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Another reason National needs to dump the Maori Party: they push for separatism


The Maori Party is calling for a “long overdue” law change to establish Maori wards on every district council in New Zealand.

Co-leader Te Ururoa Flavell will present a petition to Parliament at the urging of New Plymouth mayor Andrew Judd, who championed the creation of a Maori ward in his city – a move blocked by a public vote last year.

Under existing legislation, councils can choose to establish Maori wards. However, if 5 per cent of voters sign a petition opposed to such a move, the decision then goes to a binding referendum. Read more »

Maori Party makes National its bitch over Kermadecs


That Northland loss to Winston is costing. Big.

After ruling out compensation for iwi affected by a proposed Kermadec ocean sanctuary, the Government has buckled to pressure and will now consider it.

A Bill to establish the sanctuary unanimously passed its first reading in Parliament yesterday, but a number of iwi are angry about the lack of consultation.

The Maori Party has met with Environment Minister Nick Smith, who agreed to talks with iwi on compensation in return for the Maori Party supporting the Bill. Read more »

Maori will do a better job than the government

I’m glad to hear it.  And it is sort of the point…

The Maori Party has defended its backing for the sale of thousands of state houses, saying iwi will be able to take on the homes and do a better job than Housing New Zealand.

A bill which paves the way for National’s sale of up to 8000 Housing New Zealand properties passed into law yesterday, with the support of Act, United Future and the Maori Party.

Opposition MPs attacked the Maori Party during the bill’s third reading.

Green Party MP Marama Davidson said the Maori Party’s argument that iwi could purchase some of the houses was not a good excuse.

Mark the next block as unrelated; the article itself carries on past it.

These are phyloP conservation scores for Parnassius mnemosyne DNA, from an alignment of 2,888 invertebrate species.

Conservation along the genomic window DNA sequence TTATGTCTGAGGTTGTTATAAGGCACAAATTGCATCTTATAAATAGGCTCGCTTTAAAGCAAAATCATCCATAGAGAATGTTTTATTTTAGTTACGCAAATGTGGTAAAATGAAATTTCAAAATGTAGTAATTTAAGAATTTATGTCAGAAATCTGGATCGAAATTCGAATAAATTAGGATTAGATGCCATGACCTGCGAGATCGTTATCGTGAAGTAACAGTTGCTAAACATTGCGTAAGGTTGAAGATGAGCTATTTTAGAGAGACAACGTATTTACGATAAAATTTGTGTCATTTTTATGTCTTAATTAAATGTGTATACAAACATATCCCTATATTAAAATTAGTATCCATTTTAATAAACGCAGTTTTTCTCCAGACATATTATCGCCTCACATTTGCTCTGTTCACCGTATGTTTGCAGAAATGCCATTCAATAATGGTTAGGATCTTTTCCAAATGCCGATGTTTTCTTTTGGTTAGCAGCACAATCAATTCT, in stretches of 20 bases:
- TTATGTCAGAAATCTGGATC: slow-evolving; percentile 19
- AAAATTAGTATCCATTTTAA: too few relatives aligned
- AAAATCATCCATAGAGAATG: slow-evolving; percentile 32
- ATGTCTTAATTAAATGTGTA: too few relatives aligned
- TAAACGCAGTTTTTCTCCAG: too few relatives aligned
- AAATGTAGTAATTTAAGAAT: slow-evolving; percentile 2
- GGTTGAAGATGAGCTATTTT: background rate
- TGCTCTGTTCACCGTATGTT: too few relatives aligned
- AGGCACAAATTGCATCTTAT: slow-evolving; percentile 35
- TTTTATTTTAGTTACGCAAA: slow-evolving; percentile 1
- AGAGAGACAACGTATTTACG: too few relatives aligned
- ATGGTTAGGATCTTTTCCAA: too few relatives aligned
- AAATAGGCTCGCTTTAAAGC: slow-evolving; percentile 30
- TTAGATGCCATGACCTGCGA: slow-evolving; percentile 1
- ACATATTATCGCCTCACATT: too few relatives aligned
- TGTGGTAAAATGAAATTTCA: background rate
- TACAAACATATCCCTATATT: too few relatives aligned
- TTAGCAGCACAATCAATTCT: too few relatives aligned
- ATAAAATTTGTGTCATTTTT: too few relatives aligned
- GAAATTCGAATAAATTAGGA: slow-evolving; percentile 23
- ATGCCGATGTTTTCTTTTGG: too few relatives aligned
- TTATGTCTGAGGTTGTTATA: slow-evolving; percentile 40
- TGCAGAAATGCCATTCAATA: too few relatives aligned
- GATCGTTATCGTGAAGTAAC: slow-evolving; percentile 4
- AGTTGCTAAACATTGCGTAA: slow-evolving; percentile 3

“That is the tiniest possibility,” she said. “I will say that that is not enough … justification for the Maori Party to support this legislation because we know that privatisation has never collectively benefited Maori.”

Labour MP Carmel Sepuloni said she was shocked with the Maori Party’s vote of support.

“That is on record now, and it will not be forgotten,” she said.

The Septic Tank’s at it again, keeping Maori in their place as victims who need to be cared for by the State.  Read more »

Maori Party grasps racist law recall idea with both hands

Is anyone surprised?

The Maori Party has thrown its support behind calls for legislation which discriminates against Maori to be changed.

The 1962 Maori Community Development Act deems it an offence to provide alcohol at a gathering of Maori people, and also gives Maori wardens the power to kick Maori out of bars or confiscate their car keys, Radio New Zealand reports.

A lawyer in Wellington, told RNZ he was concerned about the provisions and said they were racist and outdated.

Maori Party co-leader, Te Ururoa Flavell agreed with the sentiment and said that it pays to acknowledge how long ago the legislation was written, but it is in need of review. Read more »

Maori to have bigger say in nobbled RMA reform in exchange for first reading support only

It seems it’s RMA reform when you aren’t really having RMA reform.

But what can we really expect when Nick Smith is the minister running this debacle?

The Government will introduce its long-awaited Resource Management Act reforms to Parliament next week after securing the support of the Maori Party.